The unit circle provides us with a visual understanding that the trigonometric functions of $\sin\theta$sinθ, $\cos\theta$cosθ and $\tan\theta$tanθ exist for angles larger than what can be contained in a rightangled triangle.
The unit circle definitions of $\sin\theta$sinθ and $\cos\theta$cosθ tell us that the value of these functions will be the $x$x and $y$yvalues respectively of a point on the unit circle after having rotated by an angle of measure $\theta$θ in the anticlockwise direction. Or, if $\theta$θ is negative, then the point is rotated in the clockwise direction.
Definition of $\cos\theta$cosθ and $\sin\theta$sinθ can extend beyond $0^\circ\le\theta\le90^\circ$0°≤θ≤90°. 
As we move through different values of $\theta$θ the value of $\cos\theta$cosθ and $\sin\theta$sinθ move accordingly between $1$−1 and $1$1.
The animation below shows this process for $y=\sin\theta$y=sinθ as $\theta$θ travels around the unit circle.

If we plot the values of $\sin\theta$sinθ and $\cos\theta$cosθaccording to different values of $\theta$θ on the unit circle, we get the following graphs:
$y=\sin\theta$y=sinθ 
$y=\cos\theta$y=cosθ 
The simplest way to calculate $\tan\theta$tanθ is to use the values in the above graphs to evaluate $\frac{\sin\theta}{\cos\theta}$sinθcosθ, which gives us the following graph:
$y=\tan\theta$y=tanθ 
Notice that all of these graphs are constructed with degrees on the horizontal axis. The function values behave in the same way as in the unit circle  for example, in the graph above of $y=\cos\theta$y=cosθ, we can see that it has negative $y$yvalues for all of the angles in the domain of $90^\circ<\theta<180^\circ$90°<θ<180°. These are the values associated with the second quadrant, that is, the "S" in ASTC, where we know that $\cos\theta$cosθ will be negative.
The graphs of $y=\cos\theta$y=cosθ and $y=\sin\theta$y=sinθ have certain common properties. Each graph demonstrates repetition. We call the graphs of $y=\cos\theta$y=cosθ and $y=\sin\theta$y=sinθ periodic, or cyclic. We define the period as the length of one cycle. For both graphs, the period is $360^\circ$360°.
An example of a cycle 
Because of the oscillating behaviour, both graphs have regions where the curve is increasing and decreasing. Remember that we say the graph of a particular curve is increasing if the $y$yvalues increase as the $x$xvalues increase. Similarly, we say the graph is decreasing if the $y$yvalues decrease as the $x$xvalues increase.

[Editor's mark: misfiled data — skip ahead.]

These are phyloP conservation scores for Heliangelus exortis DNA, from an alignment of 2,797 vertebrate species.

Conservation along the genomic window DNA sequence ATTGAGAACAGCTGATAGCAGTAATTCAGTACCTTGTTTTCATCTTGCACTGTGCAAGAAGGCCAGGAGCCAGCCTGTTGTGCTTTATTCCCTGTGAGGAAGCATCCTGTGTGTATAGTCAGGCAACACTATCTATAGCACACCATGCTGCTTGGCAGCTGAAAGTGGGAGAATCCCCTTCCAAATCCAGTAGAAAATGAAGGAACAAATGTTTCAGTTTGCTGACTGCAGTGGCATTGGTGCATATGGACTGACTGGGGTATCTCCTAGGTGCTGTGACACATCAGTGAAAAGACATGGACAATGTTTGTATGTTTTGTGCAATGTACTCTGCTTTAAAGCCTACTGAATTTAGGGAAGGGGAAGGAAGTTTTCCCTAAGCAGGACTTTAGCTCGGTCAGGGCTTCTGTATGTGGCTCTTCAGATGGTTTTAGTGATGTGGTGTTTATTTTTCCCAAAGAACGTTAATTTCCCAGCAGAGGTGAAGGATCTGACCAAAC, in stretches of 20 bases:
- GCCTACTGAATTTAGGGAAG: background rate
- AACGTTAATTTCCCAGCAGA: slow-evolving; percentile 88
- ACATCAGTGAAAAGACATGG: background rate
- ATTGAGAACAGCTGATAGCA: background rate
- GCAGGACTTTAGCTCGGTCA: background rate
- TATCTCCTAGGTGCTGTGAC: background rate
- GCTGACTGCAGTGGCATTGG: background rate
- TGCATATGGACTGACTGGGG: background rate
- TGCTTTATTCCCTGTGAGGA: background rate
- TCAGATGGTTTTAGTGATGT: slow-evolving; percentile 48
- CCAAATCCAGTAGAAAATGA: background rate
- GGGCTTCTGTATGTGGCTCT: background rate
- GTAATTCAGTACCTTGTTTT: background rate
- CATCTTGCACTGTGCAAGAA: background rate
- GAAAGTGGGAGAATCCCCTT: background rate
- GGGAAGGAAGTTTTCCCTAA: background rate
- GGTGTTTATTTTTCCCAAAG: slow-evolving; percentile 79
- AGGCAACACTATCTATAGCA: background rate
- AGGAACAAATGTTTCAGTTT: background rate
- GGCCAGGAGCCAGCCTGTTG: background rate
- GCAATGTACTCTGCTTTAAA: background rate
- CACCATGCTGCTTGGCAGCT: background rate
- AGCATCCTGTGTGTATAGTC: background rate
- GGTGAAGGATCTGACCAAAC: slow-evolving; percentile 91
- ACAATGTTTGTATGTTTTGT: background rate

An example of where $y=\sin\theta$y=sinθ is decreasing 
In addition, the height of each graph stays between $y=1$y=−1 and $y=1$y=1 for all values of $\theta$θ, since each coordinate of a point on the unit circle can be at most $1$1 unit from the origin. This means, the range of both the $\sin\theta$sinθ and $\cos\theta$cosθ functions is between $1$−1 and $1$1.
$y=\tan\theta$y=tanθ is also periodic, however when you look closely at its graph you can see that its cycle length is only $180^\circ$180°. Its range is unbounded, and it also has values of $\theta$θ for which the function cannot be calculated. This means that, unlike $\sin\theta$sinθ and $\cos\theta$cosθ, it is not defined for all real values.
Consider the curve $y=\sin x$y=sinx drawn below and answer the following questions.
What is the $y$yintercept? Give your answer as coordinates in the form $\left(a,b\right)$(a,b).
What is the maximum $y$yvalue?
What is the minimum $y$yvalue?
Consider the curve $y=\cos x$y=cosx drawn below and determine whether the following statements are true or false.
The graph of $y=\cos x$y=cosx is cyclic.
True
False
True
False
As $x$x approaches infinity, the height of the graph approaches infinity.
True
False
True
False
The graph of $y=\cos x$y=cosx is increasing between $x=90^\circ$x=90° and $x=180^\circ$x=180°.
True
False
True
False
Given the unit circle, which of the following is true about the graph of $y=\tan x$y=tanx?
Select all that apply.
The graph of $y=\tan x$y=tanx repeats in regular intervals since the values of $\sin x$sinx and $\cos x$cosx repeat in regular intervals.
The graph of $y=\tan x$y=tanx is defined for any measure of $x$x.
Since the radius of the circle is one unit, the value of $y=\tan x$y=tanx lies in the region $1\le y\le1$−1≤y≤1.
The range of values of $y=\tan x$y=tanx is $\infty
The graph of $y=\tan x$y=tanx repeats in regular intervals since the values of $\sin x$sinx and $\cos x$cosx repeat in regular intervals.
The graph of $y=\tan x$y=tanx is defined for any measure of $x$x.
Since the radius of the circle is one unit, the value of $y=\tan x$y=tanx lies in the region $1\le y\le1$−1≤y≤1.
The range of values of $y=\tan x$y=tanx is $\infty
Understand the relationship between y = f(x) and y = f(x), where f(x) may be linear, quadratic or trigonometric.
Understand amplitude and periodicity and the relationship between graphs of related trigonometric functions, e.g. sin x and sin 2x.
Draw and use the graphs of y = asinbx + c, y = acos bx + c, y = atan bx + c where a is a positive integer, b is a simple fraction or integer (fractions will have a denominator of 2, 3, 4, 6 or 8 only), and c is an integer.